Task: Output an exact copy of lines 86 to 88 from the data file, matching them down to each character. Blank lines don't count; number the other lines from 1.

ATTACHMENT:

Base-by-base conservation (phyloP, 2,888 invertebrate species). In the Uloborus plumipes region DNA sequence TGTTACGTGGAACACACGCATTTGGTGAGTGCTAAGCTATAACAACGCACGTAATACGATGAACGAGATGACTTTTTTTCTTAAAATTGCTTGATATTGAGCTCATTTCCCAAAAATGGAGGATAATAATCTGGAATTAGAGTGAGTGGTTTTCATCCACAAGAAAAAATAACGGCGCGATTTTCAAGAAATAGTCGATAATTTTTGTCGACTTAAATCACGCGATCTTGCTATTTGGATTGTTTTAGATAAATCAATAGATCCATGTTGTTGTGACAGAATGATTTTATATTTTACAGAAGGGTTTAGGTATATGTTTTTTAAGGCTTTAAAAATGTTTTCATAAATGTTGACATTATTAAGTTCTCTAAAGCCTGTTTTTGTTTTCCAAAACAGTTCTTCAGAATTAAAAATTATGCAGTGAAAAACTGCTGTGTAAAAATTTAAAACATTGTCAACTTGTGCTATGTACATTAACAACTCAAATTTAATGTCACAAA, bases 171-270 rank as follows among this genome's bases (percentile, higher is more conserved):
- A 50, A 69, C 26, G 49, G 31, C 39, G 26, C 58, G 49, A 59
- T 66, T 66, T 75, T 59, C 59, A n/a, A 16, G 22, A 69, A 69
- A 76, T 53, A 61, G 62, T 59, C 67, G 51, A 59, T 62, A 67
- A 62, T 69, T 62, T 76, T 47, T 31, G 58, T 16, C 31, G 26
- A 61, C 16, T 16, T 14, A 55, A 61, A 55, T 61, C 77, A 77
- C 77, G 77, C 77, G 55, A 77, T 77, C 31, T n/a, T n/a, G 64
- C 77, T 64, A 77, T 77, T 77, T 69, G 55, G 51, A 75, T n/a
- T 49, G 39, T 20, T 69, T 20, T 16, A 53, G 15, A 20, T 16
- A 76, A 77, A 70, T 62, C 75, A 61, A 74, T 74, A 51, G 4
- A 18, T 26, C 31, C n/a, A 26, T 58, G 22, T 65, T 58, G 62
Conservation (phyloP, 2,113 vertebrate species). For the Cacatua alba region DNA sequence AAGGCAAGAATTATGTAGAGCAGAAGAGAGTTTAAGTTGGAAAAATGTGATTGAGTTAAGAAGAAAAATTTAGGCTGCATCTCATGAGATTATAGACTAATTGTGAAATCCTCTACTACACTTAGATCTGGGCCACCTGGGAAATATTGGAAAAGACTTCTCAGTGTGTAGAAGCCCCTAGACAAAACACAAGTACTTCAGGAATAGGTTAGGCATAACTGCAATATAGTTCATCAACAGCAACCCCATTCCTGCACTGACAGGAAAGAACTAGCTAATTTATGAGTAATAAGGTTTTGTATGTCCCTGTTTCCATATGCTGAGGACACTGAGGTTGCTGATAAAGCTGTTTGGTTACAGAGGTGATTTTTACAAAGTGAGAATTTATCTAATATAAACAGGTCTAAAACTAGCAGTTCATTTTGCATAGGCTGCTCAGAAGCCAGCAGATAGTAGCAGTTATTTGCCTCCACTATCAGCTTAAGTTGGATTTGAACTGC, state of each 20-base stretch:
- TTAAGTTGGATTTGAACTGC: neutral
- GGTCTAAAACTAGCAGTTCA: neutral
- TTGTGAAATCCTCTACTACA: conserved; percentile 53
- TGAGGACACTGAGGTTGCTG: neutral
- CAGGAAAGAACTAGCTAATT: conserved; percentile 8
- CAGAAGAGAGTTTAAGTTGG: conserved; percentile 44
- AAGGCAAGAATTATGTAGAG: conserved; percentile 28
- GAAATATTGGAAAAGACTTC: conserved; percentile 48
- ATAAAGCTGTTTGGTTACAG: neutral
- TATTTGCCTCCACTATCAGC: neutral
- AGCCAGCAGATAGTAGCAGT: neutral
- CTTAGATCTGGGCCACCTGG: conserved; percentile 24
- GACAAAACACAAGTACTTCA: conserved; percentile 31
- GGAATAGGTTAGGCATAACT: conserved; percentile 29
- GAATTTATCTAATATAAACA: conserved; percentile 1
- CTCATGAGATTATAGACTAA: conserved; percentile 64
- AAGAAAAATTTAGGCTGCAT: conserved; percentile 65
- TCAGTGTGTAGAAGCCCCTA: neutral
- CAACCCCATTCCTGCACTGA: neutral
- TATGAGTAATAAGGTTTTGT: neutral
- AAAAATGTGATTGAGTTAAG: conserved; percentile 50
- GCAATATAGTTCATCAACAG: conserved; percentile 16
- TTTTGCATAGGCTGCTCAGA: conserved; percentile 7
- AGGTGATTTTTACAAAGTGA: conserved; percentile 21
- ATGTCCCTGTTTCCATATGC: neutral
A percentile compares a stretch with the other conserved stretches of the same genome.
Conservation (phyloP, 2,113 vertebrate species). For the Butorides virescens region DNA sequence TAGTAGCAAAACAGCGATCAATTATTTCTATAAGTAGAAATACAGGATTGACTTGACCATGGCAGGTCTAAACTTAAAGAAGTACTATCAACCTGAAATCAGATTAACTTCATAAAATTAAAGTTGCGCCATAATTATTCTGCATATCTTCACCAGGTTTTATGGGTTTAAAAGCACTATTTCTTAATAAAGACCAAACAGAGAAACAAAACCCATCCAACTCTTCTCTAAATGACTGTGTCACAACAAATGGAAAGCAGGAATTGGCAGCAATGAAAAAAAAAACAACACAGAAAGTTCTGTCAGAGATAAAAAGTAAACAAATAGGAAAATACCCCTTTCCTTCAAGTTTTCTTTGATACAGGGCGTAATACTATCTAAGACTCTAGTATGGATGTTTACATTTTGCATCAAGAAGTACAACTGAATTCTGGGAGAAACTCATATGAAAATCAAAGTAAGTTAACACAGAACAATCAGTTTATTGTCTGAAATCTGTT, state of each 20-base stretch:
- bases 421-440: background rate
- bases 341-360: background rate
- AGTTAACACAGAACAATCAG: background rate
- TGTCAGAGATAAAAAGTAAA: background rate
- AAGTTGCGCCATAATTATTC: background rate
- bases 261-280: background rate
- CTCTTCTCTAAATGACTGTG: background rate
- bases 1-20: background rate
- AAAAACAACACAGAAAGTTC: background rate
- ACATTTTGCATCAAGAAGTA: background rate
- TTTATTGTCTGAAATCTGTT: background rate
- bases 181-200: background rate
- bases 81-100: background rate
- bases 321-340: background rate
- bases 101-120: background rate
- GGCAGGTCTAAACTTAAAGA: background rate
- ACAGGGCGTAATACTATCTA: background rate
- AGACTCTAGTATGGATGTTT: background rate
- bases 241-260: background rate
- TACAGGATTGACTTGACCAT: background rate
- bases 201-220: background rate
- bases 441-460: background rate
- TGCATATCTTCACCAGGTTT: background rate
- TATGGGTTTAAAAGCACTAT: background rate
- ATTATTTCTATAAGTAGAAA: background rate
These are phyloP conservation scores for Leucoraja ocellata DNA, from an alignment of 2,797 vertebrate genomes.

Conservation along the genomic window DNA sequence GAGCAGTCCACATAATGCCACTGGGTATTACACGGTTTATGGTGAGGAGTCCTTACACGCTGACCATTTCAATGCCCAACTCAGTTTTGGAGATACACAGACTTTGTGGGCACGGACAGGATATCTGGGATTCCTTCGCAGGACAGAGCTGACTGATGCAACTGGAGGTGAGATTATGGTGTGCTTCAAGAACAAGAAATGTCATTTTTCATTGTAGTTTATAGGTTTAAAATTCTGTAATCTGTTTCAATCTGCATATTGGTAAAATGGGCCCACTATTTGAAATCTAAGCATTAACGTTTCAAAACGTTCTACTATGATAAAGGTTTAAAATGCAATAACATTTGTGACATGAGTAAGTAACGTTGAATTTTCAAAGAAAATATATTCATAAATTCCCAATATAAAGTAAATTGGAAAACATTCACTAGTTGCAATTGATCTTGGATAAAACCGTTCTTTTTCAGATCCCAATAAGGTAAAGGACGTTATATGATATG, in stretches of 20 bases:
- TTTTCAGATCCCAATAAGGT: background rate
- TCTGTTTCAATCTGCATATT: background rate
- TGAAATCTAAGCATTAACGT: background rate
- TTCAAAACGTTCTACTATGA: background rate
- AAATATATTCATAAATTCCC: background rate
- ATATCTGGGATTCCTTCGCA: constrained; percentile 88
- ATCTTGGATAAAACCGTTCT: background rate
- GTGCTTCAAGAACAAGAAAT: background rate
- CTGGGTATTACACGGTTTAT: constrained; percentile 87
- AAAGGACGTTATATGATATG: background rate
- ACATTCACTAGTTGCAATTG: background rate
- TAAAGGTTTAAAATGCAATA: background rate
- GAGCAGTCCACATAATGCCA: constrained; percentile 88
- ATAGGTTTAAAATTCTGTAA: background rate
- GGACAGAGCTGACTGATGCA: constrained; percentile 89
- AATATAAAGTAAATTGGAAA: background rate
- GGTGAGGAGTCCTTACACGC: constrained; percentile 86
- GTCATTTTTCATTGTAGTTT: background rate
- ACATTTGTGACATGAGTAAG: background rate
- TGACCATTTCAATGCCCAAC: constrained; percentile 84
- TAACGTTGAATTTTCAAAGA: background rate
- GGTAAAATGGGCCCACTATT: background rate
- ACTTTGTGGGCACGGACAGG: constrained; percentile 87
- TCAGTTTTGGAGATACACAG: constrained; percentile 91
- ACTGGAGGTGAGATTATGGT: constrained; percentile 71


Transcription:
- TGACCATTTCAATGCCCAAC: constrained; percentile 84
- TAACGTTGAATTTTCAAAGA: background rate
- GGTAAAATGGGCCCACTATT: background rate